By Sara Williscroft, ABC, CDMP
The investment world is changing. Gone are the days where cash flow and debt were the sole indicators of a company’s success.
Investors are now looking at risk from an Environment, Social and Governance (ESG) perspective. They are digging into the environmental impacts of companies’ operations, how companies are making an impact socially in the areas they operate, and how companies are governed. In fact, there are $22.89 trillion of assets being professionally managed under responsible investment strategies today.
If this is foreign to you, don’t fret. ESG is relatively new, with standards and interpretation of available data varying greatly.
The investment community uses ESG frameworks to guide them in comparing companies. For example, in the oil and gas industry, companies can align their reporting to frameworks like: the Financial Stability Board’s Task Force on Climate-related Financial Disclosures (TCFD), Sustainability Accounting Standards Board (SASB), or the Global Reporting Initiative (GRI). Frameworks like these provide a series of metrics, standards or guiding principles that have historically been optional, but investor pressure has catapulted from nice-to-see to standard-quo.
Where Communications Comes In
If you work at a publicly-traded company, chances are you produce some sort of Corporate Social Responsibility (CSR) Report or content consistent with the ESG principles and the frameworks set out by the investment community. These tools are the conduit between investors seeing a company’s performance and understanding their brand.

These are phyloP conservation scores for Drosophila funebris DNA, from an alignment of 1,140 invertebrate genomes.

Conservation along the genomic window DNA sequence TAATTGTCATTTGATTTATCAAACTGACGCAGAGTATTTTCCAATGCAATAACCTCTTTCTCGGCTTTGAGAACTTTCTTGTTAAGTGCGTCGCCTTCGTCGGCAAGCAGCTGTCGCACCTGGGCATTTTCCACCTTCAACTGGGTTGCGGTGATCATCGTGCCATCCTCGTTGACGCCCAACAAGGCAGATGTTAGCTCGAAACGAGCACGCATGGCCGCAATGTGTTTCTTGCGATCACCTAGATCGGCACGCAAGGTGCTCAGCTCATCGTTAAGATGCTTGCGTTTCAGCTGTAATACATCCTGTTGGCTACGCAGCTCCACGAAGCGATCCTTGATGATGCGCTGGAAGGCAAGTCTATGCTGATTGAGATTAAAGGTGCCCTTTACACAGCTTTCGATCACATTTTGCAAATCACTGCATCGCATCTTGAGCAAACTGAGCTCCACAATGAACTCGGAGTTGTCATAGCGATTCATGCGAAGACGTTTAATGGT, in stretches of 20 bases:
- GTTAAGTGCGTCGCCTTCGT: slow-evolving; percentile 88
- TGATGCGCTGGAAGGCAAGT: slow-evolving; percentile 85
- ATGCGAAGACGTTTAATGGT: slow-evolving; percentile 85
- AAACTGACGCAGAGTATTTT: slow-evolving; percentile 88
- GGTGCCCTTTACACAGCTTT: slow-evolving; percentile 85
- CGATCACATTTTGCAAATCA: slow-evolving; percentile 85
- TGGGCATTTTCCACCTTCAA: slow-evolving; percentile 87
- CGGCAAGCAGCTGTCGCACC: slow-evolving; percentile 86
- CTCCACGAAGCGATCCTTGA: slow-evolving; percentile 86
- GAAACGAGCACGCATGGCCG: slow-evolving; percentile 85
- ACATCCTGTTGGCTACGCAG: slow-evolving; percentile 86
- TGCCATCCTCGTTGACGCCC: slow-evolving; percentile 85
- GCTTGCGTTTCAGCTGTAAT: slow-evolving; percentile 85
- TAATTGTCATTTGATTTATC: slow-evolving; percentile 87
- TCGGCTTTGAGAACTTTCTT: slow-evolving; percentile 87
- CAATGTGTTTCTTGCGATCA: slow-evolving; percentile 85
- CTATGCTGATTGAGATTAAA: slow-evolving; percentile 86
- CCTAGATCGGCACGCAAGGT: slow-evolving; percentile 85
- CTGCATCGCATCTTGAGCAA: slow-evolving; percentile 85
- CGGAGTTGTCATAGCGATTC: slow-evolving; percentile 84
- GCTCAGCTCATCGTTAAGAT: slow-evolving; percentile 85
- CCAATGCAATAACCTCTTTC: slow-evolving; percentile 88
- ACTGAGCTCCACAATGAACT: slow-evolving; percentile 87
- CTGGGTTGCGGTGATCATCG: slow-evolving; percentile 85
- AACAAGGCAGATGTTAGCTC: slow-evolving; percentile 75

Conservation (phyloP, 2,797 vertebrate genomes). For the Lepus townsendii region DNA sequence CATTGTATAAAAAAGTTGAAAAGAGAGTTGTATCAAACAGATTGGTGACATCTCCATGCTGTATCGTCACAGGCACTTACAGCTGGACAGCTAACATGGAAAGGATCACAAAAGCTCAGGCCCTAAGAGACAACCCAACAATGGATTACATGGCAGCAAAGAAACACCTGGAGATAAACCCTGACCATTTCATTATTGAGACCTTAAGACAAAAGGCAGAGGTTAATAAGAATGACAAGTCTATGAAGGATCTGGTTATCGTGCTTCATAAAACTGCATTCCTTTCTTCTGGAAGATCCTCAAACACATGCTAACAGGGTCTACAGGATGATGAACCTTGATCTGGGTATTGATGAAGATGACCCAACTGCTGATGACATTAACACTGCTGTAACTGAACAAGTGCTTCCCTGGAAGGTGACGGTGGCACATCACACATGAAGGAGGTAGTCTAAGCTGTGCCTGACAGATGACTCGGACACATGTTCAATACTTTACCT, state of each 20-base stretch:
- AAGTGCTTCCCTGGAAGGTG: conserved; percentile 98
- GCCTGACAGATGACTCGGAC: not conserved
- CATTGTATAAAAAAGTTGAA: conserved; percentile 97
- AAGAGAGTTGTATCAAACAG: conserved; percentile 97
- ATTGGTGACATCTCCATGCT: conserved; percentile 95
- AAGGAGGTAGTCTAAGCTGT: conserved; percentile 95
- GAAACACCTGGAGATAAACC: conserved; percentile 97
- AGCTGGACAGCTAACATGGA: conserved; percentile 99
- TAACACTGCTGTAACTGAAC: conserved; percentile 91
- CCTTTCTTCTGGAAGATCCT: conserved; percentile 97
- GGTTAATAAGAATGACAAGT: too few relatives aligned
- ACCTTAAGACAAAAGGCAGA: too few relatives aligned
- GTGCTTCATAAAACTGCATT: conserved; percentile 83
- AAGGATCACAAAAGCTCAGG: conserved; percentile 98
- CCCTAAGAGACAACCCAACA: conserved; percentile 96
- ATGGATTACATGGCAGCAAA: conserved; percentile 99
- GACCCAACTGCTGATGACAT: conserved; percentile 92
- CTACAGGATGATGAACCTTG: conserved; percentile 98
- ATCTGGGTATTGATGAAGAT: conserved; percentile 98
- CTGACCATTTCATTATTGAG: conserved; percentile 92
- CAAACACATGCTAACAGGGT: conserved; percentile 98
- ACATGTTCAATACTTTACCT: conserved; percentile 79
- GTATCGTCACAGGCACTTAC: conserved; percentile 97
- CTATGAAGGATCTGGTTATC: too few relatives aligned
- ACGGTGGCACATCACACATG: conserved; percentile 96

Communicators can, and do, play a large role in ESG messaging and disclosure. For example, communications has a hand in:
- Identifying and packaging the right stories – Our strong relationships allow us to find the right information from the right people so we can communicate stories and examples of ESG that are relevant to investors in a meaningful way.
- Sharing our story – Our role is to paint a unique picture to position us against our peers. We share the facts and help investors interpret our reporting in a way that matches our corporate identity, doesn’t over-promise, and highlights performance and new projects.
- Message consistency – We have a pulse on internal and external key messages. Our ongoing focus is to ensure these key messages are current and align with company strategy and vision.
The future of ESG reporting, interpretation and frameworks is largely uncertain, but one thing is clear: ESG is becoming a normal part of the finance world’s investment strategy and a huge part of the internal and external corporate communications strategy. The sooner communications professionals understand the critical role we can play in this area, the sooner we can add even more value to the bottom line.